Four Ways Asphalt Benefits The Environment
From production to replacement, asphalt is a durable paving material that minimizes the impact on the environment. Today, a wide variety of innovative asphalt products are available designed to optimize performance and durability and reduce costs. In addition, asphalt is easy to maintain, as it only requires that the top layer be removed and replaced. Here are four ways reduces environmental impact.
Asphalt is one of North America's top recycled and reused materials. Commonly referred to as recycled asphalt pavement or RAP, the asphalt industry recycles over 99 percent of its own asphalt annually. This saves hundreds of acres of landfill space and taxpayer money each year. The asphalt industry also helps reduce waste from other industries by reusing and recycling rubber and glass, as well as recycling other materials into asphalt that would otherwise go into a landfill.
Reduces Greenhouse Gas
Greenhouse gas contributes to environmental issues such as global warming and one of the largest sources of greenhouse gas emissions is the burning of fuel for transportation. When your vehicle discharges greenhouse gas it traps heat and gets absorbed into the atmosphere, making the planet warmer and throwing off the climate. The asphalt industry helps reduce greenhouse gas in a number of ways. For example, warm mix asphalt is a technology that involves lowering the temperature asphalt mixes are produced at, which reduces greenhouse gas. In addition, vehicles traveling on smooth asphalt pavement consume less fuel, which results in lower greenhouse emissions.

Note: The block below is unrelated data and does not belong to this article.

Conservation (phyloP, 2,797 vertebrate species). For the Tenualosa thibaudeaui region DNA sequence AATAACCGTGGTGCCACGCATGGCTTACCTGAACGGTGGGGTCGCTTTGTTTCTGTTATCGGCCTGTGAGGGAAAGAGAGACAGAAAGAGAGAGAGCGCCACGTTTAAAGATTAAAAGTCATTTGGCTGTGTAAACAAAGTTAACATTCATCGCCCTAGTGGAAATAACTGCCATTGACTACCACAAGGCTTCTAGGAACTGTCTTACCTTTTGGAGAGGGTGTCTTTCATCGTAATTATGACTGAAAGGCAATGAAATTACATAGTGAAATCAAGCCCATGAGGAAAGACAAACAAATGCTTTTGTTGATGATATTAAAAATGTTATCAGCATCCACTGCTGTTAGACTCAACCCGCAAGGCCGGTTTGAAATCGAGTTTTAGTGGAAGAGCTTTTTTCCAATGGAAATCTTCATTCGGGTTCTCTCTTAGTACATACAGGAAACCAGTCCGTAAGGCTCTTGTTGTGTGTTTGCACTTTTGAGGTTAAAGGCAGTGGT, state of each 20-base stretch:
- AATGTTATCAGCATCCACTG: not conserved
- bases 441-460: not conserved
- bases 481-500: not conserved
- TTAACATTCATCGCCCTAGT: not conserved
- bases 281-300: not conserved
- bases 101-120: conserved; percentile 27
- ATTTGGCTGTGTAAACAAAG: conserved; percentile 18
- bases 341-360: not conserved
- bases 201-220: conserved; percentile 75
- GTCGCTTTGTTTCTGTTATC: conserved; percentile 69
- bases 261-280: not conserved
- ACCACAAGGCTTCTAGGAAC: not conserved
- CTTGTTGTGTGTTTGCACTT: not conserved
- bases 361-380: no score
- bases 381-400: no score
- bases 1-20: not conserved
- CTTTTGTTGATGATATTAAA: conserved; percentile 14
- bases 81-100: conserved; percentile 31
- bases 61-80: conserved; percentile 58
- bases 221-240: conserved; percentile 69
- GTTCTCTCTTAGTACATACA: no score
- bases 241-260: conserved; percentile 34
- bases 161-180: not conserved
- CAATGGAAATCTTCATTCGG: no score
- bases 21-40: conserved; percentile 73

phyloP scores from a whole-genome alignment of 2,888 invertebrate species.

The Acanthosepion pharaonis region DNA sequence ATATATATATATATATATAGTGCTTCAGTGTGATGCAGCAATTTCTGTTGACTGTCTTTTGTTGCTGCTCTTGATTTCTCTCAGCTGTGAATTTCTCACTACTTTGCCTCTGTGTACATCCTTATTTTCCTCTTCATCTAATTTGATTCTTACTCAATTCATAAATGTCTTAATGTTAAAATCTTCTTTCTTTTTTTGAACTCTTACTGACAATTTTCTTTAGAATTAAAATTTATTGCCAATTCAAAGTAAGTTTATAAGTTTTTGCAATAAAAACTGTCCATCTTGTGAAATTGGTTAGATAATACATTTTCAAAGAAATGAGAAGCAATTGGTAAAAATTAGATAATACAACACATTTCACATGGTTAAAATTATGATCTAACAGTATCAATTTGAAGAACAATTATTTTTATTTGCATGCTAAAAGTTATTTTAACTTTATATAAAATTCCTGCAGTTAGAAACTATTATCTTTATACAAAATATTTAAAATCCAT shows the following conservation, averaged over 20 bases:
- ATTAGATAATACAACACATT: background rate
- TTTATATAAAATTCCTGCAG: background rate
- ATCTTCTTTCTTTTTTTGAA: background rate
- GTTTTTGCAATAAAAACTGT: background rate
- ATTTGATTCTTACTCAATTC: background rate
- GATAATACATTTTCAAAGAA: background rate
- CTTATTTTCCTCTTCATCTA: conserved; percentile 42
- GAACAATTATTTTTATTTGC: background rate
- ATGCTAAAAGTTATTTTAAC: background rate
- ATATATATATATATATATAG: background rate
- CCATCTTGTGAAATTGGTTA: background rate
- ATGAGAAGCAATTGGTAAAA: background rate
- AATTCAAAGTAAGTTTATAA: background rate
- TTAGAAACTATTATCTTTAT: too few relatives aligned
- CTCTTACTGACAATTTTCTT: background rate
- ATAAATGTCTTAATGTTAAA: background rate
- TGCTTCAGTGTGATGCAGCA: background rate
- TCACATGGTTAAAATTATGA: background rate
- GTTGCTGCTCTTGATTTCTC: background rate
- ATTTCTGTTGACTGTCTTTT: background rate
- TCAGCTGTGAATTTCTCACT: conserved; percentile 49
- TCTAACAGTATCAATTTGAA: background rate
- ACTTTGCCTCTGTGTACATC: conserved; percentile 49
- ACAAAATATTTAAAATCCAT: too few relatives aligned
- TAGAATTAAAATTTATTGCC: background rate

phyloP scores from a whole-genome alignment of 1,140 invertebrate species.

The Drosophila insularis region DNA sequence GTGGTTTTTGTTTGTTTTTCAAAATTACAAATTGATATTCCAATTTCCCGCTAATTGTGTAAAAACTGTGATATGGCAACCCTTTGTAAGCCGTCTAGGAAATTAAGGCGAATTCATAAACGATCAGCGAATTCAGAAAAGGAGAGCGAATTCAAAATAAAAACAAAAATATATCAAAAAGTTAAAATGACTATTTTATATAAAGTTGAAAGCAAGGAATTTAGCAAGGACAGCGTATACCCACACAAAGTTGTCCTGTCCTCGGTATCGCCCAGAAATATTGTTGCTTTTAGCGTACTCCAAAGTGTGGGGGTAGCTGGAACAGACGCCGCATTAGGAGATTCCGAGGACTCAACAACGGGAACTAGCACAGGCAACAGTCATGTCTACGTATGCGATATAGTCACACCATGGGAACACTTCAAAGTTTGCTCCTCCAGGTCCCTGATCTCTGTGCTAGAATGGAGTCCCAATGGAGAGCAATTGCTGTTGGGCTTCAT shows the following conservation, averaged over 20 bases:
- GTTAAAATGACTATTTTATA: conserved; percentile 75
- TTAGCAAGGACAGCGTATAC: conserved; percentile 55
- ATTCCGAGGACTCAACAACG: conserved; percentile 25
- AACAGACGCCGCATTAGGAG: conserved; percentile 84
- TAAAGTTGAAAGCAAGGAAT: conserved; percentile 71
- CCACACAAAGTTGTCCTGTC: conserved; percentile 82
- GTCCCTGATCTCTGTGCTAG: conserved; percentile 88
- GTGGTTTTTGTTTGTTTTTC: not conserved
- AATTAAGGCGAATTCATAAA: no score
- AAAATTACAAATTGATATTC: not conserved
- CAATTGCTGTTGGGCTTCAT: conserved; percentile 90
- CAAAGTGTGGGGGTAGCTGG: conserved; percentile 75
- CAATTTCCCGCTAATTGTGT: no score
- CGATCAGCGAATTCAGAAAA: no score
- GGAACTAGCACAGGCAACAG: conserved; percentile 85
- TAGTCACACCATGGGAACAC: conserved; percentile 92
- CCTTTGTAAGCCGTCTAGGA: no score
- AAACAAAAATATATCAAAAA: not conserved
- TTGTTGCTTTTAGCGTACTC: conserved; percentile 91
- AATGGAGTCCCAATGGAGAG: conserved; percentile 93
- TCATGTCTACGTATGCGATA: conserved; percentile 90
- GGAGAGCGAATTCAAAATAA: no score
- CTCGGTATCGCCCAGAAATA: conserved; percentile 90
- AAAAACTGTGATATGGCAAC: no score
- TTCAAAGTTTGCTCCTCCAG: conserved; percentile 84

Lowers Transportation Noise
Noisy freeways filled with cars traveling on rough pavements make a significant contribution to noise pollution in the environment. A growing body of research suggests transportation noise can trigger elevated hormone levels, disrupt your sleep, contribute to cardiovascular disease and even lead to premature death. Because asphalt is smoother than other pavement materials, vehicles traveling on asphalt pavements make less noise, thereby reducing transportation noise pollution.
Porous asphalt, also known as permeable or open-graded asphalt is a paving solution made of reduced fines that leave stable air pockets in the asphalt. This design allows surface water to drain through the asphalt, which helps conserve water by reducing spray and stormwater runoff rate. When it comes to stormwater management for example, porous asphalt serves as an environmentally conscious and valuable tool that can lead to long-term cost savings. The reduction in trapped water also decreases erosion, thereby extending the life of the asphalt pavement.